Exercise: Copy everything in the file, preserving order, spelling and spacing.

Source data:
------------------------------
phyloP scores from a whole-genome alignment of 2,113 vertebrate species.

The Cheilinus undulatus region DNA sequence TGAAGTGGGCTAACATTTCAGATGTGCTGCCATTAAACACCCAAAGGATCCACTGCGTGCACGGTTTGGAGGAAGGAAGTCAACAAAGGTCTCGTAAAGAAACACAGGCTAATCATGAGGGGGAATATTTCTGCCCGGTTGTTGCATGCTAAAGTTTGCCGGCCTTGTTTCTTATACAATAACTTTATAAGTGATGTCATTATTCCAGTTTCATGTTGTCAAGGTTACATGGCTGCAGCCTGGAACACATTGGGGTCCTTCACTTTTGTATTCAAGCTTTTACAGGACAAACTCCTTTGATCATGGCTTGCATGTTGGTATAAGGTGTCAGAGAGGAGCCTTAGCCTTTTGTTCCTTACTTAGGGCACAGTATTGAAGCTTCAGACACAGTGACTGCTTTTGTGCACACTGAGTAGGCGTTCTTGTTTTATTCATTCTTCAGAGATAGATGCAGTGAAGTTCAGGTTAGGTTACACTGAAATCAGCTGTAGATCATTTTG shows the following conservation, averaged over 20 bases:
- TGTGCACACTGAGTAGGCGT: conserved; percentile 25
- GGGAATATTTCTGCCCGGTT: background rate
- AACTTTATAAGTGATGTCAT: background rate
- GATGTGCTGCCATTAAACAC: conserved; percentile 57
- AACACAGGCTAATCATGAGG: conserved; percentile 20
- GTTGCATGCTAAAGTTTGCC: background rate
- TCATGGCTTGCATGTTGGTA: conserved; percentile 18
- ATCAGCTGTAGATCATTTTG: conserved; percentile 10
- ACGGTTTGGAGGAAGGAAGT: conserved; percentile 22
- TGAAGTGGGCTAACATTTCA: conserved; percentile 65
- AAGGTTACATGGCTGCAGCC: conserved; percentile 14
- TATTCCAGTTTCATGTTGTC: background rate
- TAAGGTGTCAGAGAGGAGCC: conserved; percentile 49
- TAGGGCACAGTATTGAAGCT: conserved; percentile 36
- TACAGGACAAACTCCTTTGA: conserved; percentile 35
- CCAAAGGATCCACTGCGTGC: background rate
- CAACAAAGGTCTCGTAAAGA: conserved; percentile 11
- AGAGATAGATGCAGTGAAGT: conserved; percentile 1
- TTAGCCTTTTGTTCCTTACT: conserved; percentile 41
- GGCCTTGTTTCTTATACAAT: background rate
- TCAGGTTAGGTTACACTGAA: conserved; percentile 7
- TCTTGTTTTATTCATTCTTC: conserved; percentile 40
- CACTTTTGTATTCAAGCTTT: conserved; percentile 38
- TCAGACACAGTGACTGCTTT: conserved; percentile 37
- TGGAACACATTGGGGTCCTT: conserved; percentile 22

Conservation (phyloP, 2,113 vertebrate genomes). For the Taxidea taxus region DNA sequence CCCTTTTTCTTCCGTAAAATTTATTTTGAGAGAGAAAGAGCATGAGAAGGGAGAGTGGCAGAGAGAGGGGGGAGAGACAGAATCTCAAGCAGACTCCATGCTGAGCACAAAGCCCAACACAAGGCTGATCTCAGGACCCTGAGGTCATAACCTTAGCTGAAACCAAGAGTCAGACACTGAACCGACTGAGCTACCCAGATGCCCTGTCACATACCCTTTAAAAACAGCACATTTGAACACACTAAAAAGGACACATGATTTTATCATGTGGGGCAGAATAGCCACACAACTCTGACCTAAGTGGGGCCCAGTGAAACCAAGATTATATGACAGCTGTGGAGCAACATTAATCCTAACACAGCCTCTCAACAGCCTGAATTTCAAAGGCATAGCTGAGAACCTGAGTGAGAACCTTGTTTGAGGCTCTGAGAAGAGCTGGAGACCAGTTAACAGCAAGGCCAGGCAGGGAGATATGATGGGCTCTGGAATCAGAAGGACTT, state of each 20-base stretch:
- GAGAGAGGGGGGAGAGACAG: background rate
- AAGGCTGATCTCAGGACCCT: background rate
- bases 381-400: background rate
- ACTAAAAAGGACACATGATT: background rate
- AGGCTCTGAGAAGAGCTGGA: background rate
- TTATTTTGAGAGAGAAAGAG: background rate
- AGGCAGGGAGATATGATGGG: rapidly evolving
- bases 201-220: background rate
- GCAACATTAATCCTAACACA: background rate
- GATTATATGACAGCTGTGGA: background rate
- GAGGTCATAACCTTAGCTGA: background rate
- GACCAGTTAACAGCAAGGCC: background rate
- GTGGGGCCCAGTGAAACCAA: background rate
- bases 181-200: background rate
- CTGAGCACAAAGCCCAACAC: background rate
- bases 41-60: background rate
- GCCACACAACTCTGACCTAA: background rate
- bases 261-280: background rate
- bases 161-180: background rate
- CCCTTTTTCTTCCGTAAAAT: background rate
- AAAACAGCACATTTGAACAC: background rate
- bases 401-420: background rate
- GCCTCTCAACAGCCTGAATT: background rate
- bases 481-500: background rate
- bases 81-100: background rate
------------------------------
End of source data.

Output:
phyloP scores from a whole-genome alignment of 2,113 vertebrate species.

The Cheilinus undulatus region DNA sequence TGAAGTGGGCTAACATTTCAGATGTGCTGCCATTAAACACCCAAAGGATCCACTGCGTGCACGGTTTGGAGGAAGGAAGTCAACAAAGGTCTCGTAAAGAAACACAGGCTAATCATGAGGGGGAATATTTCTGCCCGGTTGTTGCATGCTAAAGTTTGCCGGCCTTGTTTCTTATACAATAACTTTATAAGTGATGTCATTATTCCAGTTTCATGTTGTCAAGGTTACATGGCTGCAGCCTGGAACACATTGGGGTCCTTCACTTTTGTATTCAAGCTTTTACAGGACAAACTCCTTTGATCATGGCTTGCATGTTGGTATAAGGTGTCAGAGAGGAGCCTTAGCCTTTTGTTCCTTACTTAGGGCACAGTATTGAAGCTTCAGACACAGTGACTGCTTTTGTGCACACTGAGTAGGCGTTCTTGTTTTATTCATTCTTCAGAGATAGATGCAGTGAAGTTCAGGTTAGGTTACACTGAAATCAGCTGTAGATCATTTTG shows the following conservation, averaged over 20 bases:
- TGTGCACACTGAGTAGGCGT: conserved; percentile 25
- GGGAATATTTCTGCCCGGTT: background rate
- AACTTTATAAGTGATGTCAT: background rate
- GATGTGCTGCCATTAAACAC: conserved; percentile 57
- AACACAGGCTAATCATGAGG: conserved; percentile 20
- GTTGCATGCTAAAGTTTGCC: background rate
- TCATGGCTTGCATGTTGGTA: conserved; percentile 18
- ATCAGCTGTAGATCATTTTG: conserved; percentile 10
- ACGGTTTGGAGGAAGGAAGT: conserved; percentile 22
- TGAAGTGGGCTAACATTTCA: conserved; percentile 65
- AAGGTTACATGGCTGCAGCC: conserved; percentile 14
- TATTCCAGTTTCATGTTGTC: background rate
- TAAGGTGTCAGAGAGGAGCC: conserved; percentile 49
- TAGGGCACAGTATTGAAGCT: conserved; percentile 36
- TACAGGACAAACTCCTTTGA: conserved; percentile 35
- CCAAAGGATCCACTGCGTGC: background rate
- CAACAAAGGTCTCGTAAAGA: conserved; percentile 11
- AGAGATAGATGCAGTGAAGT: conserved; percentile 1
- TTAGCCTTTTGTTCCTTACT: conserved; percentile 41
- GGCCTTGTTTCTTATACAAT: background rate
- TCAGGTTAGGTTACACTGAA: conserved; percentile 7
- TCTTGTTTTATTCATTCTTC: conserved; percentile 40
- CACTTTTGTATTCAAGCTTT: conserved; percentile 38
- TCAGACACAGTGACTGCTTT: conserved; percentile 37
- TGGAACACATTGGGGTCCTT: conserved; percentile 22

Conservation (phyloP, 2,113 vertebrate genomes). For the Taxidea taxus region DNA sequence CCCTTTTTCTTCCGTAAAATTTATTTTGAGAGAGAAAGAGCATGAGAAGGGAGAGTGGCAGAGAGAGGGGGGAGAGACAGAATCTCAAGCAGACTCCATGCTGAGCACAAAGCCCAACACAAGGCTGATCTCAGGACCCTGAGGTCATAACCTTAGCTGAAACCAAGAGTCAGACACTGAACCGACTGAGCTACCCAGATGCCCTGTCACATACCCTTTAAAAACAGCACATTTGAACACACTAAAAAGGACACATGATTTTATCATGTGGGGCAGAATAGCCACACAACTCTGACCTAAGTGGGGCCCAGTGAAACCAAGATTATATGACAGCTGTGGAGCAACATTAATCCTAACACAGCCTCTCAACAGCCTGAATTTCAAAGGCATAGCTGAGAACCTGAGTGAGAACCTTGTTTGAGGCTCTGAGAAGAGCTGGAGACCAGTTAACAGCAAGGCCAGGCAGGGAGATATGATGGGCTCTGGAATCAGAAGGACTT, state of each 20-base stretch:
- GAGAGAGGGGGGAGAGACAG: background rate
- AAGGCTGATCTCAGGACCCT: background rate
- bases 381-400: background rate
- ACTAAAAAGGACACATGATT: background rate
- AGGCTCTGAGAAGAGCTGGA: background rate
- TTATTTTGAGAGAGAAAGAG: background rate
- AGGCAGGGAGATATGATGGG: rapidly evolving
- bases 201-220: background rate
- GCAACATTAATCCTAACACA: background rate
- GATTATATGACAGCTGTGGA: background rate
- GAGGTCATAACCTTAGCTGA: background rate
- GACCAGTTAACAGCAAGGCC: background rate
- GTGGGGCCCAGTGAAACCAA: background rate
- bases 181-200: background rate
- CTGAGCACAAAGCCCAACAC: background rate
- bases 41-60: background rate
- GCCACACAACTCTGACCTAA: background rate
- bases 261-280: background rate
- bases 161-180: background rate
- CCCTTTTTCTTCCGTAAAAT: background rate
- AAAACAGCACATTTGAACAC: background rate
- bases 401-420: background rate
- GCCTCTCAACAGCCTGAATT: background rate
- bases 481-500: background rate
- bases 81-100: background rate